Jopwell should license this photo. Holla at me, Ryan and Porter.


Nadia doing what she does best.


Photos by Vonecia Carswell Photography.

Speed might seem like the goal when executing on a new project, but speed for the sake of speed? Almost certainly not.

Moving quickly might allow you to gain market share and announce to the world that you mean business, but reckless forward motion can undermine your project and necessitate costly damage control.

A few well-placed steps forward at a brisk and sustainable pace might be better in the long run than a flat-out sprint. Alas, there’s no universal rubric for calibrating the appropriate rate of progress, but deciding at the outset how speed is defined on your project is certainly worthwhile.

I’m co-hosting a dinner tonight with Christine Lai and Nikita Mitchell in midtown NYC at 7pm and we have a couple spots left. If you fancy a nice evening with a few ballers, drop me a note.

It’s part of a dinner series for folks from all walks of life to meet and connect and build. I’ve met friends, collaborators and most importantly fellow FSU alums at dinners in the past.

Groups that have previously attended:

You know, your run-of-the-mill overachievers and world-shapers. Dinner will be a break-even ($49) prix-fixe situation at Industry Kitchen. Ping me if you or someone we should know has a slight deficit in the amazing dinner plans department this evening.

Stay balling, friends.

As you are


The more I grow and heal and cultivate a posture of openness in my life, the more I find myself moved by small gestures of kindness and thoughtfulness. (Back when I was on Facebook, the videos of soldiers coming home and surprising their children at home/school left me emotionally incapacitated in the best way possible.)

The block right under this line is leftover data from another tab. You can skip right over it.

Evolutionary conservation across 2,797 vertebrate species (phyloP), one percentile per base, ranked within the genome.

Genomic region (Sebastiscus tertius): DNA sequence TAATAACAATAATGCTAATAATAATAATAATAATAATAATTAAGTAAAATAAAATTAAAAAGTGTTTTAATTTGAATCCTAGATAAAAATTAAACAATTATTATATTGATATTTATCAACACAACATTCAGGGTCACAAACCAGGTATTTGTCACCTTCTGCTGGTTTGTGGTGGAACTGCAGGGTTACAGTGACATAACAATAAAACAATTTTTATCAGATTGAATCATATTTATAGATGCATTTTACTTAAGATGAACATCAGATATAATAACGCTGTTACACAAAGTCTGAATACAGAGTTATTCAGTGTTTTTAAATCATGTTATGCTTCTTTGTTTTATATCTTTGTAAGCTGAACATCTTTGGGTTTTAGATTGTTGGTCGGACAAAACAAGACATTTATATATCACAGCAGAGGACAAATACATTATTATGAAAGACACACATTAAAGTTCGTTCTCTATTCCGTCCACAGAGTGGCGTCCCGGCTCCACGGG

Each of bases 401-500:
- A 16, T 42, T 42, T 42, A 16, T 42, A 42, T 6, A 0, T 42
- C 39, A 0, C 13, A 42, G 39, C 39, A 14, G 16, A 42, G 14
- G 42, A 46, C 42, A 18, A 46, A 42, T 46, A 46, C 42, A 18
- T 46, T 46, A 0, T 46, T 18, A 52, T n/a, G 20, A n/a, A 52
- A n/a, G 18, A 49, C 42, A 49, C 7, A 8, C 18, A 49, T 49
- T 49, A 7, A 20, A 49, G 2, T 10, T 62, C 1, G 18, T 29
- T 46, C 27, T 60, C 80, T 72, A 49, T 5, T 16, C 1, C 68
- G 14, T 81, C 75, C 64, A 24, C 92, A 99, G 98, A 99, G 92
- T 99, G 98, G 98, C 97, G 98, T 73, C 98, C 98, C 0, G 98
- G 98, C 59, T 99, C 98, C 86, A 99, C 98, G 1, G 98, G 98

I’m feeling a bit under the weather after producing an event yesterday and offered a disclaimer to someone I’m meeting with tomorrow that I won’t be in peak form. He—another straight black male—responded that whatever parts of myself I can muster will be just fine.

The world could use a bit more of this, and I’m grateful for the reminder that interrogating our ideas of what comprises black masculinity is worthwhile. However we want to show up is fine, and there’s nothing wrong with being soft and gentle and open.

Just as importantly…I needed that.

Hack your future


On Wednesday, February 22nd at 6:00pm, Abernathy is doing an event with Dev Bootcamp in New York City. It’s the Abernathy Black Tech Panel: Destiny, Technology & Empowerment and will feature a panel discussion about how high-demand technology skills, lifelong learning, and investing in education are tools for empowerment.

Dev Bootcamp was the original coding school—or “short-term, immersive developer bootcamp” as it were—and I’m excited to be working with them. Joining me on this panel will be Bie Aweh and Christopher Coles, a career developer with Dev Bootcamp and an alum of the program respectively.

The event is free, doors open at 6pm, and I hope to see you there.